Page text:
Miami, Florida (MMD Newswire) August 1, 2012 -- The United States Patent and Trademark Office (USPTO) has granted US patent number 8,266,905 for the Diabetic Mouse™, which according to inventor Richard S. Abdallah, represents a big advance in diabetic management and telemedicine. Not only will the Diabetic Mouse make it easier than ever for patients to monitor their own blood glucose levels, but it will also be a boon for caregivers and others involved in patient care, compliance, and cost management. And, adds Dr. Abdallah, it should pique the interests of venture capitalists, manufacturers, and licensing agents.
The Bluetooth ® enabled Diabetic Mouse is a dual-function tool that looks like an ordinary computer mouse, but looks can be deceiving. It is also a glucometer that provides wireless, real-time transmission of blood glucose values to logbook software, which can be installed on the patient's desktop or notebook computer, or on a selected other electronic device of the patient's or health care provider's choosing.
"This device does all of the logwork for the patient," explains Dr. Abdallah. "It helps patients keep meaningful records of changing blood sugar levels, making the process of diabetes management faster, easier and more convenient for the 26 million-plus diabetic patients in the US."
He believes that the Diabetic Mouse will revolutionize diabetes management not only for patients but for caregivers as well. It can automate the transmission of daily changes in glucose levels to an authorized healthcare provider or family member, or to any e-mail address, so the data can be examined, stored on a daily basis, and accessed any time the patient and/or health care provider wishes.
"The Diabetic Mouse provides accuracy and convenience, removing the requirement for the patient to manually record and transfer measured values," he says. "The convenience factor is a huge advantage of the Diabetic Mouse. For instance, it offers a solution for professional travelers; instead of carrying a regular glucometer along with their laptop, they can carry this dual-function PC mouse. And workers who need to monitor their glucose can simply use their computer mouse at a workstation instead of carrying around their glucometer."
He adds, "It will also give healthcare providers a new ability to monitor patient blood glucose values, with patient consignment, any time." In addition, the Diabetic Mouse provides caregivers with the ability to closely monitor any deficiency in treatment, which can be spotted in real time so adjustments can easily be made. "This offers far better disease management," says Dr. Abdallah, "and the importance of disease management to prevent the devastating complications of diabetes cannot be overstated."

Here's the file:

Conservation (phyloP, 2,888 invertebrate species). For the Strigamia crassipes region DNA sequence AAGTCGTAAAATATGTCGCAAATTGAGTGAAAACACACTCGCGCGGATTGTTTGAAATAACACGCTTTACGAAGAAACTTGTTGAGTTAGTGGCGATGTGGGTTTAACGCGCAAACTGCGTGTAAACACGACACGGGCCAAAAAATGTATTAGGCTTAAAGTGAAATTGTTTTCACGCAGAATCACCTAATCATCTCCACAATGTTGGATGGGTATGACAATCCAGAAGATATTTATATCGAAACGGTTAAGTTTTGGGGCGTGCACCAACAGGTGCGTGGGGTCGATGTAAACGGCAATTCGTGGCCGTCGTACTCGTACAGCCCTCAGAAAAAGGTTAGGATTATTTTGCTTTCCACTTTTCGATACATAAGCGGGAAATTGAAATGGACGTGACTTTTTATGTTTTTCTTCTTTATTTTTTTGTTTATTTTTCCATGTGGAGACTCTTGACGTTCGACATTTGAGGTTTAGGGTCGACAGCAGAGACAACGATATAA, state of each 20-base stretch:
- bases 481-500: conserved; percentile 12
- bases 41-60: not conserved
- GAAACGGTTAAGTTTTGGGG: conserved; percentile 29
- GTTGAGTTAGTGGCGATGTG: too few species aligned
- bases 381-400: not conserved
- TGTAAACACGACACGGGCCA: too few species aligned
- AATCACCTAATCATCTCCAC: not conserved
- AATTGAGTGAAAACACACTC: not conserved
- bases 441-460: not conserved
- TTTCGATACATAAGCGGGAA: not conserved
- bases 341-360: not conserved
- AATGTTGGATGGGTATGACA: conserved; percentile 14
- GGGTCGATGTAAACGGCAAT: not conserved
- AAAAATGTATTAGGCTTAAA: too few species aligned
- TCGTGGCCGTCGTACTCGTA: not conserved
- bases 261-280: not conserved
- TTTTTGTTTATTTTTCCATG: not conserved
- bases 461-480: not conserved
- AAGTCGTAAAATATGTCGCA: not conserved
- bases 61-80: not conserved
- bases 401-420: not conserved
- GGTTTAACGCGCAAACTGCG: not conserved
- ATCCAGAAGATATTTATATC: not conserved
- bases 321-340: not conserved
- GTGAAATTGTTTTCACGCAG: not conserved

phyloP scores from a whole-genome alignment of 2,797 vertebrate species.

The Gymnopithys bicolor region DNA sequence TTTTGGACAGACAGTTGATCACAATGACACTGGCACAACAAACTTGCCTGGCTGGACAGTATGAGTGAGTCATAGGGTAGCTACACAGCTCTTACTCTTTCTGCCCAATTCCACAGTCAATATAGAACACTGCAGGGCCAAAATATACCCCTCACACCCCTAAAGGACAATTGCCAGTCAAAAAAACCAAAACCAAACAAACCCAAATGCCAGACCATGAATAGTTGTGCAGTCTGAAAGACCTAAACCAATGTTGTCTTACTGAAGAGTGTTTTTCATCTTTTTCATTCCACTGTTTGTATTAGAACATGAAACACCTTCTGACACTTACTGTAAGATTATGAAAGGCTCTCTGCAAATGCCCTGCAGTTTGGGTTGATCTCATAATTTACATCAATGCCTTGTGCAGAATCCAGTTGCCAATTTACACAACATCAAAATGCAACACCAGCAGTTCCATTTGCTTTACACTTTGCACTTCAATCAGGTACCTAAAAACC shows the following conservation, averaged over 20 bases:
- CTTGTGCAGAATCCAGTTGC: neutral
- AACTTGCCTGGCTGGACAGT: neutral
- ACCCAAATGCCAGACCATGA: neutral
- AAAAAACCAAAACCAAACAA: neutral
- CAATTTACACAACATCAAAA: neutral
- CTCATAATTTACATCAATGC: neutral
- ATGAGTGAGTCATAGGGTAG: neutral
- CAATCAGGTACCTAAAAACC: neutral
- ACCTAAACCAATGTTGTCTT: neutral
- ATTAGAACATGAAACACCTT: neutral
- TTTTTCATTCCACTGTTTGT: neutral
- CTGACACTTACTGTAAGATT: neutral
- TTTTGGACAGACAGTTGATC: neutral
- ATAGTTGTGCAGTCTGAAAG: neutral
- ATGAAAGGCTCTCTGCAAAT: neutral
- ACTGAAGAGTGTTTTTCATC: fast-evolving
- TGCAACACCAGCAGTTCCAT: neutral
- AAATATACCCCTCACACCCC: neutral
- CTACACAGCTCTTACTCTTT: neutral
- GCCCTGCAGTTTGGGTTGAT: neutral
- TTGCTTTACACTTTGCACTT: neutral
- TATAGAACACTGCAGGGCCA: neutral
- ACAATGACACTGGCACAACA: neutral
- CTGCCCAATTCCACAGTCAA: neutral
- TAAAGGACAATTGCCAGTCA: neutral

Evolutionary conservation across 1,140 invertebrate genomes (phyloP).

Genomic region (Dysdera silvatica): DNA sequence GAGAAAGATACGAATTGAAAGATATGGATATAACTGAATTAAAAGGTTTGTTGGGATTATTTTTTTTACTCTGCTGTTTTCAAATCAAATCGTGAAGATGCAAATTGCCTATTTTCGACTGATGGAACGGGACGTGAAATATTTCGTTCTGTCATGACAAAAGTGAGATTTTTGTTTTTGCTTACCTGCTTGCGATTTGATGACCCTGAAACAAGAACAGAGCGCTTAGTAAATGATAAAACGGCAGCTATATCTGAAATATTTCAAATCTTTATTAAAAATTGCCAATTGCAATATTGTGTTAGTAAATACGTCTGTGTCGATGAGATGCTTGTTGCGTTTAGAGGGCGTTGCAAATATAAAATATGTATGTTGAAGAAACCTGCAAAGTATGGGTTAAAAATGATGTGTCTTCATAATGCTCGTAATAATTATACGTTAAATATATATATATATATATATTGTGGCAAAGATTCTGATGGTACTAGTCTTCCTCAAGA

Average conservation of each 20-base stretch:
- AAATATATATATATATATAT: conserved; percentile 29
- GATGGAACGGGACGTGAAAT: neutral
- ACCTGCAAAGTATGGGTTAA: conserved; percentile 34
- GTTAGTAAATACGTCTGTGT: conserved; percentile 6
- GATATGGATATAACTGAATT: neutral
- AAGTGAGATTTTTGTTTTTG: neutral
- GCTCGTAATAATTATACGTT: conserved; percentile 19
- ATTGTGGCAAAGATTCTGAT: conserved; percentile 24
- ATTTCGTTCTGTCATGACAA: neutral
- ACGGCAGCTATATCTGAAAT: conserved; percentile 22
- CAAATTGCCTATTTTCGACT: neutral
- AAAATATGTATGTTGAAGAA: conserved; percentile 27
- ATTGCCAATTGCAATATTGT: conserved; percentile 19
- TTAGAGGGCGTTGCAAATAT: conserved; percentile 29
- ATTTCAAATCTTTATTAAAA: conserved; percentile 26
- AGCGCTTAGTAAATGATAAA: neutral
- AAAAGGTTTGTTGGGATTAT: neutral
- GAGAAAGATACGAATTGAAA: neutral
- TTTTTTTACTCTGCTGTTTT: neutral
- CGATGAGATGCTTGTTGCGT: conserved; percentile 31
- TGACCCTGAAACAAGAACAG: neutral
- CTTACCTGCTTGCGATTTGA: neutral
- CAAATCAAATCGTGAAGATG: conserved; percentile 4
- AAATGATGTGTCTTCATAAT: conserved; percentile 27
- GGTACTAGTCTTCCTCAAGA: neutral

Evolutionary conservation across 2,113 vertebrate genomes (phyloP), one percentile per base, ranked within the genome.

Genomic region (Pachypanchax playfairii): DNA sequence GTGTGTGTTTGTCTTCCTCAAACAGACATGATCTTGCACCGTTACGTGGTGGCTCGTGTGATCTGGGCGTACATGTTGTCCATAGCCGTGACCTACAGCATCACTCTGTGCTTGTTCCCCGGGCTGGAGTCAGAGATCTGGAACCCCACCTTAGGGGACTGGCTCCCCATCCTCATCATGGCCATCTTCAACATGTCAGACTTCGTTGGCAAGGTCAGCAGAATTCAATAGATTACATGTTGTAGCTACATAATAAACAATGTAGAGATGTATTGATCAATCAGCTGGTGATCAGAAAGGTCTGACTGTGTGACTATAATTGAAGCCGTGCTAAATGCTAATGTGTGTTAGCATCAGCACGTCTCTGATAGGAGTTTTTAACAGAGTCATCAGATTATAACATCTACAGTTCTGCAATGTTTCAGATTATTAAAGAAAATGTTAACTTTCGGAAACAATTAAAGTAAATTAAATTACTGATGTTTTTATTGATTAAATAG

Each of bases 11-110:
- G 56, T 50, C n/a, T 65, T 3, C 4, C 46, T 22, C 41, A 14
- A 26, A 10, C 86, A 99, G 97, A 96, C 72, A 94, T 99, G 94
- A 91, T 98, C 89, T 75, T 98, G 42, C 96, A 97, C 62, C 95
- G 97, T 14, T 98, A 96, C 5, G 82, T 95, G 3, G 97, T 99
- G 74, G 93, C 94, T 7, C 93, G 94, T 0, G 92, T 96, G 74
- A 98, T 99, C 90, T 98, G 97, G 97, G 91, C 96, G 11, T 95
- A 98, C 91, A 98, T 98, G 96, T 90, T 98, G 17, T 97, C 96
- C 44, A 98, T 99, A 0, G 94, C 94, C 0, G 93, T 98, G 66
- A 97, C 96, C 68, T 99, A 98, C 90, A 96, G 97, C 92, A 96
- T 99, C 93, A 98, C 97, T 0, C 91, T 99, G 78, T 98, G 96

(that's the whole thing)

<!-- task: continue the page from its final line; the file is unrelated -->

Cost containment is another advantage. Whatever their opinion may be on Obamacare, most people agree that out-of-control costs have created the health care crisis in the US. The Diabetic Mouse addresses this problem as well, providing access to payers so they can monitor non-compliant patients, and can work towards a solution to this costly problem. "Better monitoring can mean better compliance, resulting in healthier patients and, ultimately, reduced costs," he explains.
He also envisions the Diabetic Mouse as a useful tool in the exploding field of telemedicine - the exchange of medical data from one site to another via electronic communications to improve patient health and communication.
He notes that the Diabetic Mouse can be used by not only diabetic patients, but also by those with other diseases or conditions, such as pre-diabetes or hypoglycemia (low blood sugar). Some non diabetic patients may also require monitoring of blood glucose while taking particular medication that can elevate blood glucose Even pregnancy can raise glucose levels. All of these conditions and many others may require careful monitoring of glucose levels.
Diabetes and pre-diabetes are on the rise worldwide, indicating a huge market for the Diabetic Mouse. Moreover, the glucose self-testing market is expected to be worth $15 billion by 2015. "This is an impressive figure, and something a venture capitalist should certainly consider," he says.
Dr. Abdallah is a Lebanese-American immigrant physician, who, as he puts it, "came to the US to live and realize the American dream, because I still believe this is the land of opportunities for those who want to work hard to achieve their dreams." And he is dreaming big. The recently issued patent for the Diabetic Mouse is, he explains, just the beginning of an intellectual property portfolio that will include future patents and numerous patent applications, for which he is looking to license exclusive rights to various entities in the US and major international markets.
But for now, he has built a better computer mouse, and is hoping the world will beat a path to his door. "Early monitoring can lead to early diagnosis, which can be used as a new public health approach to diabetes prevention," says Dr. Abdallah. "We think this little mouse is going to make a huge difference to millions of patients, health care providers, and payers - and ultimately, we hope, to the health of the nation."
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Detailed information about the Diabetic Mouse can be found on the patent application data page: http://www.faqs.org/patents/app/20100210933
Contact: Richard S. Abdallah, M.D Mail address: 326 NE 29th Street Miami, Florida 33137 Phone number: 1-800-2035641 Fascimile: 305-675-6220 Email: firstname.lastname@example.org
United States Patent and Trademark Office: www.uspto.gov